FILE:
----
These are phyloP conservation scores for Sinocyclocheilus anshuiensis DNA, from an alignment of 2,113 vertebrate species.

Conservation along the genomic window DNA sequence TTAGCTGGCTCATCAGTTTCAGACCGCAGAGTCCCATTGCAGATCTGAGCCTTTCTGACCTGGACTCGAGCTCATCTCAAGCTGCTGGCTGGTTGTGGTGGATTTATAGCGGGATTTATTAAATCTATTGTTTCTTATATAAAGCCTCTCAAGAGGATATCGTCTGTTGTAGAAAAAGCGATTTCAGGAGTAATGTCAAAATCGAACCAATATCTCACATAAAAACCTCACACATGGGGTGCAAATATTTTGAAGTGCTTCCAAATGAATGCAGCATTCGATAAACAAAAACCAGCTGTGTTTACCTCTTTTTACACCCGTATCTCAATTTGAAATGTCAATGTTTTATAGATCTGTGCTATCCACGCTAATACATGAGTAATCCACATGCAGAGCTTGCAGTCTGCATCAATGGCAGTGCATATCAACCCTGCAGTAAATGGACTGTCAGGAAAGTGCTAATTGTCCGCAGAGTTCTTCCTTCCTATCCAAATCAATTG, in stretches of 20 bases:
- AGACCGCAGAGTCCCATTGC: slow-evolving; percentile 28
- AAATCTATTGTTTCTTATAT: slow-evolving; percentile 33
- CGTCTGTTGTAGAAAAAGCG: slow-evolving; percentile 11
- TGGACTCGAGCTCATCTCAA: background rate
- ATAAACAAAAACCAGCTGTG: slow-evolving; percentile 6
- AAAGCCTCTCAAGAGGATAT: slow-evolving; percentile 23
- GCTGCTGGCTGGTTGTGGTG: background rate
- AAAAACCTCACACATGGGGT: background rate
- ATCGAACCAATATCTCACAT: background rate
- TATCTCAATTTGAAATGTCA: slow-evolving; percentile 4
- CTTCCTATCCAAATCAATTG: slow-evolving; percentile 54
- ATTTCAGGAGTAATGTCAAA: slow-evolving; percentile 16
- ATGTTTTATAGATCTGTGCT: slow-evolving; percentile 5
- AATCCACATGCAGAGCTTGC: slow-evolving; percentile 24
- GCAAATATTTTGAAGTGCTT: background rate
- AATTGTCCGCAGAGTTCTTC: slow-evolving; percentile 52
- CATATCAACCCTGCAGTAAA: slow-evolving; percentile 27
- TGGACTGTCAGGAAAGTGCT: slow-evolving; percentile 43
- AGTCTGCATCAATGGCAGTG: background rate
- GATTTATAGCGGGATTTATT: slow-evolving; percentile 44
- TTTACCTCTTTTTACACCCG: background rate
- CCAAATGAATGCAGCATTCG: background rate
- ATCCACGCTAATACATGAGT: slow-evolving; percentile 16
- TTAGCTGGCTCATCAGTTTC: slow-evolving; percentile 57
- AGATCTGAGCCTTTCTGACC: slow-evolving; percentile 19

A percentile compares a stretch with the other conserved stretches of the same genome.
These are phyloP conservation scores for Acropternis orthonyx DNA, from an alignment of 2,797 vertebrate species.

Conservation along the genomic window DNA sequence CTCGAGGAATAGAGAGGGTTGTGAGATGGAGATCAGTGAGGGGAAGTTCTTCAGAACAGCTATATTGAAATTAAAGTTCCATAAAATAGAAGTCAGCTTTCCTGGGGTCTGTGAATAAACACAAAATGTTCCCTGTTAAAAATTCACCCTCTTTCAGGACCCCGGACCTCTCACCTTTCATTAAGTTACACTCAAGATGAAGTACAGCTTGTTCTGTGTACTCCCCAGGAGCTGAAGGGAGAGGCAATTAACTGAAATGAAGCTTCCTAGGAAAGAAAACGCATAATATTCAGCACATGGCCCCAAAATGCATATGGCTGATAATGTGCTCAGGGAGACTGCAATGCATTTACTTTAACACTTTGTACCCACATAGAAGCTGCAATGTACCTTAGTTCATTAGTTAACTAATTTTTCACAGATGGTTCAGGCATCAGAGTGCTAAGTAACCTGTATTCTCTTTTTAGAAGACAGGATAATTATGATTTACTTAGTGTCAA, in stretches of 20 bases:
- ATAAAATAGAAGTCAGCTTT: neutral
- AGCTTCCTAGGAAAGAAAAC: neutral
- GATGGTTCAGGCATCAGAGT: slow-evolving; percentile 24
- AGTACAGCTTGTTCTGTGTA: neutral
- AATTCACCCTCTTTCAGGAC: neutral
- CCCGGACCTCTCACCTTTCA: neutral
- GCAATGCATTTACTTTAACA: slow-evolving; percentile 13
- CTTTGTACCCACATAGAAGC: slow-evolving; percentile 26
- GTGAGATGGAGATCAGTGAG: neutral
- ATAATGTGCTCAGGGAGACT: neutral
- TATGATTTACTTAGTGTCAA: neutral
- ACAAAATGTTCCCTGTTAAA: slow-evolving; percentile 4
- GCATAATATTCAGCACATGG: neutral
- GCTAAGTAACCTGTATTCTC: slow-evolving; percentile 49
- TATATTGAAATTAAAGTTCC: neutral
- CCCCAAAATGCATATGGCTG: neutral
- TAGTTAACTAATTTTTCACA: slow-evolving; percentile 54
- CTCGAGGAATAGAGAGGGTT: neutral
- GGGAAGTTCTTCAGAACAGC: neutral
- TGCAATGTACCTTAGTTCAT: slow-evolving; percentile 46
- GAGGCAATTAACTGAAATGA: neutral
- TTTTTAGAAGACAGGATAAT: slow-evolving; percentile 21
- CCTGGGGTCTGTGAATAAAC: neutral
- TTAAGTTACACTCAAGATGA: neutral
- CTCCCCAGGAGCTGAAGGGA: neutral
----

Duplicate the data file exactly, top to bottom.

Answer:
These are phyloP conservation scores for Sinocyclocheilus anshuiensis DNA, from an alignment of 2,113 vertebrate species.

Conservation along the genomic window DNA sequence TTAGCTGGCTCATCAGTTTCAGACCGCAGAGTCCCATTGCAGATCTGAGCCTTTCTGACCTGGACTCGAGCTCATCTCAAGCTGCTGGCTGGTTGTGGTGGATTTATAGCGGGATTTATTAAATCTATTGTTTCTTATATAAAGCCTCTCAAGAGGATATCGTCTGTTGTAGAAAAAGCGATTTCAGGAGTAATGTCAAAATCGAACCAATATCTCACATAAAAACCTCACACATGGGGTGCAAATATTTTGAAGTGCTTCCAAATGAATGCAGCATTCGATAAACAAAAACCAGCTGTGTTTACCTCTTTTTACACCCGTATCTCAATTTGAAATGTCAATGTTTTATAGATCTGTGCTATCCACGCTAATACATGAGTAATCCACATGCAGAGCTTGCAGTCTGCATCAATGGCAGTGCATATCAACCCTGCAGTAAATGGACTGTCAGGAAAGTGCTAATTGTCCGCAGAGTTCTTCCTTCCTATCCAAATCAATTG, in stretches of 20 bases:
- AGACCGCAGAGTCCCATTGC: slow-evolving; percentile 28
- AAATCTATTGTTTCTTATAT: slow-evolving; percentile 33
- CGTCTGTTGTAGAAAAAGCG: slow-evolving; percentile 11
- TGGACTCGAGCTCATCTCAA: background rate
- ATAAACAAAAACCAGCTGTG: slow-evolving; percentile 6
- AAAGCCTCTCAAGAGGATAT: slow-evolving; percentile 23
- GCTGCTGGCTGGTTGTGGTG: background rate
- AAAAACCTCACACATGGGGT: background rate
- ATCGAACCAATATCTCACAT: background rate
- TATCTCAATTTGAAATGTCA: slow-evolving; percentile 4
- CTTCCTATCCAAATCAATTG: slow-evolving; percentile 54
- ATTTCAGGAGTAATGTCAAA: slow-evolving; percentile 16
- ATGTTTTATAGATCTGTGCT: slow-evolving; percentile 5
- AATCCACATGCAGAGCTTGC: slow-evolving; percentile 24
- GCAAATATTTTGAAGTGCTT: background rate
- AATTGTCCGCAGAGTTCTTC: slow-evolving; percentile 52
- CATATCAACCCTGCAGTAAA: slow-evolving; percentile 27
- TGGACTGTCAGGAAAGTGCT: slow-evolving; percentile 43
- AGTCTGCATCAATGGCAGTG: background rate
- GATTTATAGCGGGATTTATT: slow-evolving; percentile 44
- TTTACCTCTTTTTACACCCG: background rate
- CCAAATGAATGCAGCATTCG: background rate
- ATCCACGCTAATACATGAGT: slow-evolving; percentile 16
- TTAGCTGGCTCATCAGTTTC: slow-evolving; percentile 57
- AGATCTGAGCCTTTCTGACC: slow-evolving; percentile 19

A percentile compares a stretch with the other conserved stretches of the same genome.
These are phyloP conservation scores for Acropternis orthonyx DNA, from an alignment of 2,797 vertebrate species.

Conservation along the genomic window DNA sequence CTCGAGGAATAGAGAGGGTTGTGAGATGGAGATCAGTGAGGGGAAGTTCTTCAGAACAGCTATATTGAAATTAAAGTTCCATAAAATAGAAGTCAGCTTTCCTGGGGTCTGTGAATAAACACAAAATGTTCCCTGTTAAAAATTCACCCTCTTTCAGGACCCCGGACCTCTCACCTTTCATTAAGTTACACTCAAGATGAAGTACAGCTTGTTCTGTGTACTCCCCAGGAGCTGAAGGGAGAGGCAATTAACTGAAATGAAGCTTCCTAGGAAAGAAAACGCATAATATTCAGCACATGGCCCCAAAATGCATATGGCTGATAATGTGCTCAGGGAGACTGCAATGCATTTACTTTAACACTTTGTACCCACATAGAAGCTGCAATGTACCTTAGTTCATTAGTTAACTAATTTTTCACAGATGGTTCAGGCATCAGAGTGCTAAGTAACCTGTATTCTCTTTTTAGAAGACAGGATAATTATGATTTACTTAGTGTCAA, in stretches of 20 bases:
- ATAAAATAGAAGTCAGCTTT: neutral
- AGCTTCCTAGGAAAGAAAAC: neutral
- GATGGTTCAGGCATCAGAGT: slow-evolving; percentile 24
- AGTACAGCTTGTTCTGTGTA: neutral
- AATTCACCCTCTTTCAGGAC: neutral
- CCCGGACCTCTCACCTTTCA: neutral
- GCAATGCATTTACTTTAACA: slow-evolving; percentile 13
- CTTTGTACCCACATAGAAGC: slow-evolving; percentile 26
- GTGAGATGGAGATCAGTGAG: neutral
- ATAATGTGCTCAGGGAGACT: neutral
- TATGATTTACTTAGTGTCAA: neutral
- ACAAAATGTTCCCTGTTAAA: slow-evolving; percentile 4
- GCATAATATTCAGCACATGG: neutral
- GCTAAGTAACCTGTATTCTC: slow-evolving; percentile 49
- TATATTGAAATTAAAGTTCC: neutral
- CCCCAAAATGCATATGGCTG: neutral
- TAGTTAACTAATTTTTCACA: slow-evolving; percentile 54
- CTCGAGGAATAGAGAGGGTT: neutral
- GGGAAGTTCTTCAGAACAGC: neutral
- TGCAATGTACCTTAGTTCAT: slow-evolving; percentile 46
- GAGGCAATTAACTGAAATGA: neutral
- TTTTTAGAAGACAGGATAAT: slow-evolving; percentile 21
- CCTGGGGTCTGTGAATAAAC: neutral
- TTAAGTTACACTCAAGATGA: neutral
- CTCCCCAGGAGCTGAAGGGA: neutral